OpenSim software helps design smart suits for soldiers
Stanford team receives $1.8M from DARPA to create a simulator to predict soldier performance and injury risk.
The Neuromuscular Biomechanics Lab in the Department of Bioengineering at Stanford University has received a $1.8 million contact from the Defense Advanced Research Projects Agency to create a simulator for designing and testing smart suits for soldiers. The simulator will build on OpenSim, an open source software platform for modeling the human body and simulating movement. Suit designers will use OpenSim to model their smart suits and predict whether they will improve soldier performance and mitigate injuries.
Musculoskeletal injuries, like ankle sprains and ligament tears, are a growing problem on the battlefield. DARPA’s Warrior Web aims to develop smart suits that can reduce soldier fatigue and injury rates. Given the complexity of the human body, predicting how a suit or ankle brace will affect a soldier is incredibly challenging and rapid prototyping to iterate on different designs is expensive. Even if you have a prototype, you can’t test it in high-risk battlefield scenarios. So DARPA is funding the OpenSim team to create a simulation platform for rapid, low-cost, and safe design and testing.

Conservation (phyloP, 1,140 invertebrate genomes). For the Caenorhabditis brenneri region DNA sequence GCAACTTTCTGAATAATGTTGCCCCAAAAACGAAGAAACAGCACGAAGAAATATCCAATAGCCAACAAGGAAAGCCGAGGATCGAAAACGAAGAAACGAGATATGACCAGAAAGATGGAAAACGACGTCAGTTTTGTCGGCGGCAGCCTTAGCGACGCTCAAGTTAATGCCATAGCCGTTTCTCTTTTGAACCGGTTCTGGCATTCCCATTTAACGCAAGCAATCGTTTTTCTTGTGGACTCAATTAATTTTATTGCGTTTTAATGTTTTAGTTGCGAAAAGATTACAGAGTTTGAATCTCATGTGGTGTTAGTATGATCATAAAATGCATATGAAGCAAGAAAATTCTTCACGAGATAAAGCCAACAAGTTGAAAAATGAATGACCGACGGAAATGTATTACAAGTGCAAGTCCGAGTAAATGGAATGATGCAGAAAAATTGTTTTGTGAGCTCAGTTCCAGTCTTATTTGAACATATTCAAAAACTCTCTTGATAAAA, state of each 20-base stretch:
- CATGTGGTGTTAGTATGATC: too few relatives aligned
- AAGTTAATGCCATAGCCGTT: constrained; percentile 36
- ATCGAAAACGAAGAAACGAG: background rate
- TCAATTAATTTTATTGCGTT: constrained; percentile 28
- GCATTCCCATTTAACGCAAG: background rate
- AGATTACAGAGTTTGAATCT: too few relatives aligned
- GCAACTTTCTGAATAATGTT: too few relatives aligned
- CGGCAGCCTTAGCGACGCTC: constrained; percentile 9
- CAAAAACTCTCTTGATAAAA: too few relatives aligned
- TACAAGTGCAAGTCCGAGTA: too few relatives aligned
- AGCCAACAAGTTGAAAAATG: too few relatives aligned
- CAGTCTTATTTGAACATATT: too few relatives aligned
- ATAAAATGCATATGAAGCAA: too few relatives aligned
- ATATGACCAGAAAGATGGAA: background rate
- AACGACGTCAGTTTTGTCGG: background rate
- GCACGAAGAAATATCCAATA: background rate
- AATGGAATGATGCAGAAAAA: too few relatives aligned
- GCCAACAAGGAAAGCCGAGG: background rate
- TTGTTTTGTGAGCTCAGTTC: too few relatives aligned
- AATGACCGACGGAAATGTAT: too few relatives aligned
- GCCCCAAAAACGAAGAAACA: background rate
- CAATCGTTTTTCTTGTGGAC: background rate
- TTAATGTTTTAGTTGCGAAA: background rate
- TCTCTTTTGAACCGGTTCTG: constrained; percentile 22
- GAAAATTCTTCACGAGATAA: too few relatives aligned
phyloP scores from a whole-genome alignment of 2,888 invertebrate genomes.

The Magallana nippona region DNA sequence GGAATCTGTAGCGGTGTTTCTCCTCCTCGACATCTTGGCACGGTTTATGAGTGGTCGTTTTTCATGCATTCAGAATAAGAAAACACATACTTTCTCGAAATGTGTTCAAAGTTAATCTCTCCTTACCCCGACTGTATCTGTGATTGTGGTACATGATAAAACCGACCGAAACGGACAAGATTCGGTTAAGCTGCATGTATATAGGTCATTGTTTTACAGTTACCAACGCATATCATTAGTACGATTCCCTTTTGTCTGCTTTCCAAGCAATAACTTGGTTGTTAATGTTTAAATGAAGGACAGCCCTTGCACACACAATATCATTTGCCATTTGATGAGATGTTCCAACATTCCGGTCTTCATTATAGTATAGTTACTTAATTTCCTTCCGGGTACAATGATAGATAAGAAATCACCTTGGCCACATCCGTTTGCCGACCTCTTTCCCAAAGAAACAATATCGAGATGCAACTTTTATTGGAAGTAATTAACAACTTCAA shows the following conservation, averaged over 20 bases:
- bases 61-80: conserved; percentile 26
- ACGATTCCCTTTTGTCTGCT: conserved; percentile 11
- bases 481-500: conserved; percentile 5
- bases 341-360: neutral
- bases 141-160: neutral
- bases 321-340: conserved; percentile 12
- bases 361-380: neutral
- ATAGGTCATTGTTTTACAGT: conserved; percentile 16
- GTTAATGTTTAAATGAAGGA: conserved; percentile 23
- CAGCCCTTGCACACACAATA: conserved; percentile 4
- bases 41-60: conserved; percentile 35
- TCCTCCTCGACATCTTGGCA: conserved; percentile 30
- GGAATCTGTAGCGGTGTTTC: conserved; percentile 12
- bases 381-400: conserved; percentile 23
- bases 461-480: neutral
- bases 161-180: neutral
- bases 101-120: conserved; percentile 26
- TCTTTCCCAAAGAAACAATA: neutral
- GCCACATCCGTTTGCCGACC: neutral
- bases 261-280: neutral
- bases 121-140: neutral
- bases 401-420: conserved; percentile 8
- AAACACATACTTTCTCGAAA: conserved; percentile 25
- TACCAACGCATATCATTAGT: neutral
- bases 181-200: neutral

OpenSim is built on principles from physiology and biomechanics—realistic muscles, bones, and joints drive OpenSim’s simulations. The software will predict how soldiers’ movements might change in new scenarios when wearing the Warrior Web smart suits. This is a key advance – until now simulations have relied on existing experimental data from human subjects. The software will also include tools for predicting how much physical exertion a movement requires and analyzing the risk for common injuries like ACL tears and ankle sprains.
OpenSim and all of these new tools will be free and open for all to download. This means that not only smart suit designers benefit from the software, but also other researchers and engineers at Stanford and around the world. For example, tools for predicting injury risk and physical exertion can help design strength training programs to prevent falls in elderly adults or ankle braces for children with cerebral palsy.
Scott Delp, the James H. Clark Professor of Bioengineering, Mechanical Engineering, and Orthopaedic Surgery at Stanford University, is leading the OpenSim team, a group of engineers and scientists with expertise ranging from biomechanics to computer science. Jennifer Hicks is the research and development director for the OpenSim project. The lead software architects are Ajay Seth, Ayman Habib, and Michael Sherman. Postdoctoral fellows and graduate students leading the varied research fronts of the project include Tim Dorn, Tom Uchida, Matt DeMers, Jack Wang, Carmichael Ong, and Apoorva Rajagopal.
The views expressed are those of the author and do not reflect the official policy or position of the Department of Defense or the U.S. Government.